Defence lawyer Alan Gold, however, argued that the jury "fell into error" due to faulty judicial instructions and other factors when they delivered their unanimous guilty verdict.
"Don't we have to give the jury some credit?" asked the judge. "Twelve intelligent people who have been listening to this for three months? You're going to say that the jury didn't have the intelligence to sort through this, but we do?"
If released, Dennis would have to adhere to the same conditions as when he was bailed out prior to his conviction: surrendering his passport, maintaining his home in Rothesay, advising police of any change in his address, and of any travel outside of New Brunswick. The cost to his family, however, would be considerably stiffer this time. The Crown asked that he have to provide two additional sureties amounting to $200,000 each.
In affidavits previously filed with New Brunswick's Court of Appeal, both Dennis' mother, Constance, and his uncle Derek stated they would be willing to act as a surety in whatever amount the court deemed appropriate.
"I further believe that my son respects me, and would not do anything to jeopardize my trust in him," said Constance Oland in the affidavit. Dennis also attested to his willingness to abide by the conditions, stating, "I have a great deal of love and respect for my mother and I would not do anything to jeopardize her trust or security."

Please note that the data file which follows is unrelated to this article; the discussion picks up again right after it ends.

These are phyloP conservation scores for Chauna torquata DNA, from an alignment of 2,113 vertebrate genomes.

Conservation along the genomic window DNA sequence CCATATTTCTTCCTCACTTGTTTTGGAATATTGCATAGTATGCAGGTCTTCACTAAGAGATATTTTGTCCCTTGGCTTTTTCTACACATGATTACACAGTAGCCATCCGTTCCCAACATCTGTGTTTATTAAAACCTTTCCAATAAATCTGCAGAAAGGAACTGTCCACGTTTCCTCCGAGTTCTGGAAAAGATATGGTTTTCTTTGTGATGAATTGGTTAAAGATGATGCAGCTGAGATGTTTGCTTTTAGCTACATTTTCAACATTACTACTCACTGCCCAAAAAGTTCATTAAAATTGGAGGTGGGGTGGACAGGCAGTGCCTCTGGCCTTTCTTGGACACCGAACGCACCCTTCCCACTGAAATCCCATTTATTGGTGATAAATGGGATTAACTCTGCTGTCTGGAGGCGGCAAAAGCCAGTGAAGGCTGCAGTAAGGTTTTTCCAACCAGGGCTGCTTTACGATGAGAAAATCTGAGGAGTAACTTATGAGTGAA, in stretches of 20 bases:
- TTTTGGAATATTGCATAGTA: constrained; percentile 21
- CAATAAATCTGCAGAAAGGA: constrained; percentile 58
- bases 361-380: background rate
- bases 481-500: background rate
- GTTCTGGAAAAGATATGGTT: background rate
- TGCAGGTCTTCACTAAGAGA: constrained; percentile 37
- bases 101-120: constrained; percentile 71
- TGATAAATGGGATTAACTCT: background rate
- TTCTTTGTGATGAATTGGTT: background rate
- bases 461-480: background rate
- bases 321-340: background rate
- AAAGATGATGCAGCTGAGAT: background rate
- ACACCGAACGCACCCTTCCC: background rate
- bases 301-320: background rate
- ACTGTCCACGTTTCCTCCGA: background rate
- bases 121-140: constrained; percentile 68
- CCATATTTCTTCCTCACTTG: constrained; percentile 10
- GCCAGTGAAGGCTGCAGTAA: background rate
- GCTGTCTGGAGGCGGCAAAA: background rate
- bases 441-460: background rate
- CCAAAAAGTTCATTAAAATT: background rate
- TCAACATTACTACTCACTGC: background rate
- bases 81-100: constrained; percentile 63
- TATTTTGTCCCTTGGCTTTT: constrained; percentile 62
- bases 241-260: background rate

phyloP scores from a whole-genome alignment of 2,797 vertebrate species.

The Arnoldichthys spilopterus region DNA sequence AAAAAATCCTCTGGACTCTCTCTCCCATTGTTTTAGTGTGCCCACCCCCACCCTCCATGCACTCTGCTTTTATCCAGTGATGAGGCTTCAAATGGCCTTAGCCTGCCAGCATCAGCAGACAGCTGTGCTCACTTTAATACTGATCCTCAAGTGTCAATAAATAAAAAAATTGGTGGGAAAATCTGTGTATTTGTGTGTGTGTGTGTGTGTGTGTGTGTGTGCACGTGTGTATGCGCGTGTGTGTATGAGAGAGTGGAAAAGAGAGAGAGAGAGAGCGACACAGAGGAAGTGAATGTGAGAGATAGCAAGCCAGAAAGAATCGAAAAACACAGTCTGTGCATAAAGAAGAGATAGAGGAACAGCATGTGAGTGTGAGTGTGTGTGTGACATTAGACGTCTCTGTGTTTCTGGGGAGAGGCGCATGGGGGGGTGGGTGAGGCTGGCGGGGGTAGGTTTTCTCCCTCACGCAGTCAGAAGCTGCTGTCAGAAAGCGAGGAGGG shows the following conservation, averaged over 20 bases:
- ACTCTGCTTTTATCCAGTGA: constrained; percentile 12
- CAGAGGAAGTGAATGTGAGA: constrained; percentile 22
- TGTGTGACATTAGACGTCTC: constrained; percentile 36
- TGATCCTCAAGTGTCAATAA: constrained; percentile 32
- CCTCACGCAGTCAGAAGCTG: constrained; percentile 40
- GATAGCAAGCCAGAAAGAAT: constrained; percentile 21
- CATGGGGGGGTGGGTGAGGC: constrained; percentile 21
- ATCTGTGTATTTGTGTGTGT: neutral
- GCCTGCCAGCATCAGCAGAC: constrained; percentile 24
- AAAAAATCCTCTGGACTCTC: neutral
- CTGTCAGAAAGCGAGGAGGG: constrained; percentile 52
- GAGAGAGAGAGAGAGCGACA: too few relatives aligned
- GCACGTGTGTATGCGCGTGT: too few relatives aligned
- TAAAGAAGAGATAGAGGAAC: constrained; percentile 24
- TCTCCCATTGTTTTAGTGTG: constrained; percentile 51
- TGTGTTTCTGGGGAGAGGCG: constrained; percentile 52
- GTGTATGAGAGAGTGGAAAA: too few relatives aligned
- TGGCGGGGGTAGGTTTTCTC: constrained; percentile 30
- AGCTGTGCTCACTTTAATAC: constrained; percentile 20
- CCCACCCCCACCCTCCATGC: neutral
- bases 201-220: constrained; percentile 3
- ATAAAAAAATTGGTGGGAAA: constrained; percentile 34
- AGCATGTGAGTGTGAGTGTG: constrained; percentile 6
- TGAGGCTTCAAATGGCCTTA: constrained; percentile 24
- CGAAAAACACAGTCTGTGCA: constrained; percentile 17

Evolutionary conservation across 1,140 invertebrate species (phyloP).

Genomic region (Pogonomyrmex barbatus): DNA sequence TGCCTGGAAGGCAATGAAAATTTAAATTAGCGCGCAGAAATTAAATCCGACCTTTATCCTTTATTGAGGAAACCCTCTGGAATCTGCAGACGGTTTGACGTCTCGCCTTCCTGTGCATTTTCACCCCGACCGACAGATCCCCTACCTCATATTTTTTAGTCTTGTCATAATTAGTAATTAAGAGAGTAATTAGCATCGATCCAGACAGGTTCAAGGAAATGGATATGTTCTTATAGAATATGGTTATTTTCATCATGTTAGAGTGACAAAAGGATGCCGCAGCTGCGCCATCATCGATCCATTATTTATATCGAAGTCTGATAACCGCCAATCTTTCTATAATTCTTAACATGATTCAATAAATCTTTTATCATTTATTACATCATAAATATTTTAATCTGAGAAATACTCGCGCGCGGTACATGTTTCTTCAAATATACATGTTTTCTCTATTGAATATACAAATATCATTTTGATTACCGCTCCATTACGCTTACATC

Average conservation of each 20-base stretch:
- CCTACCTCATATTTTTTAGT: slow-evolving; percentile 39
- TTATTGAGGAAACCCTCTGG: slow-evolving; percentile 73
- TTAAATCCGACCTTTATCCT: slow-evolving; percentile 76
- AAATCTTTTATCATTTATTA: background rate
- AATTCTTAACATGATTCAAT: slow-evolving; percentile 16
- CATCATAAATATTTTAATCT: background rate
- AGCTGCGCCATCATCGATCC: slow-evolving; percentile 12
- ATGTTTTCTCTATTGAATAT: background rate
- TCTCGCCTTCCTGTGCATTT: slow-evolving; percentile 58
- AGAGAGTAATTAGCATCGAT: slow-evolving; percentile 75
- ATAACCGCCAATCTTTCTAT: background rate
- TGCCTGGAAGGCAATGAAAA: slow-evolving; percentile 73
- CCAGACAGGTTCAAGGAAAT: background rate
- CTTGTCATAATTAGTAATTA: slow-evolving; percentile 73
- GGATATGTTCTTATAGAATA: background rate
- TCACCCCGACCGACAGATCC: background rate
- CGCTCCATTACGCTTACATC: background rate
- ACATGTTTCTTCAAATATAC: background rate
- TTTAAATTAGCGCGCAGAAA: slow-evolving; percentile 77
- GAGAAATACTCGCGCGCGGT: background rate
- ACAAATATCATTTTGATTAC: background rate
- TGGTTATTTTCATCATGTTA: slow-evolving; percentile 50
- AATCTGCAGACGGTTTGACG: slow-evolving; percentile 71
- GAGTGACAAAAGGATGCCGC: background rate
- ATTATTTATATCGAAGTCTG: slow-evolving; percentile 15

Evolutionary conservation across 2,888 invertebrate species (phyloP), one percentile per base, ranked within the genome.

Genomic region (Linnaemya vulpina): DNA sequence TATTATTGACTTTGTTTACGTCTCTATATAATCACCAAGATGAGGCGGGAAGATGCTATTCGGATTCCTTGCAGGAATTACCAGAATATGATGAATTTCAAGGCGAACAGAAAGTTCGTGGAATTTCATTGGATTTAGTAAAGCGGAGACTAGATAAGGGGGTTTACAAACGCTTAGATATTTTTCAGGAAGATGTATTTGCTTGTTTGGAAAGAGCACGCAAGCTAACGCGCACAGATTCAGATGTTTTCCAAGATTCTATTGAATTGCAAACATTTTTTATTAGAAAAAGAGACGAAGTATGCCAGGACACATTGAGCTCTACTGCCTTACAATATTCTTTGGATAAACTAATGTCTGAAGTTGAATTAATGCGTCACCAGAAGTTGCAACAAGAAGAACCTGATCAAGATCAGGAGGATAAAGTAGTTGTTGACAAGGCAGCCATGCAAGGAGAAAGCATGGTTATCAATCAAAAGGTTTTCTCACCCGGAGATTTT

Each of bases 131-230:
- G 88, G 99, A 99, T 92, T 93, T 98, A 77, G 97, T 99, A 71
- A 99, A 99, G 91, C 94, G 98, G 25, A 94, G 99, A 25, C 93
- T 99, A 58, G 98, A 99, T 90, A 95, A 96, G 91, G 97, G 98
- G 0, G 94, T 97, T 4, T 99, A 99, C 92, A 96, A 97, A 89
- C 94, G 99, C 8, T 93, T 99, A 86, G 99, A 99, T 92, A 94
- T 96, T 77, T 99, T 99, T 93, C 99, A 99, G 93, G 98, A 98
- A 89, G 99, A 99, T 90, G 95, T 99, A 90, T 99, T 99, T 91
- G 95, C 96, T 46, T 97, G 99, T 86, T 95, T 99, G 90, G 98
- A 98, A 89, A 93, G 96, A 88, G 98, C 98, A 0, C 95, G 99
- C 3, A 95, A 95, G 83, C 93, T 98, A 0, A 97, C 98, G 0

Given the "complicated and convoluted" nature of the case, the judge delayed his decision until Wednesday. "I wish that there were a case I could decide right away," Richard told the court. "I know there's a lot of interest in a decision."
The likelihood that Dennis will be set free until his appeal—which might not be heard until October 2016, given that reams of transcripts from the three-month trial first have to be prepared—is either slim-to-none, or virtually assured, depending on which legal expert you ask.
Whatever the outcome, one thing's certain: anyone who's anyone in New Brunswick will be watching.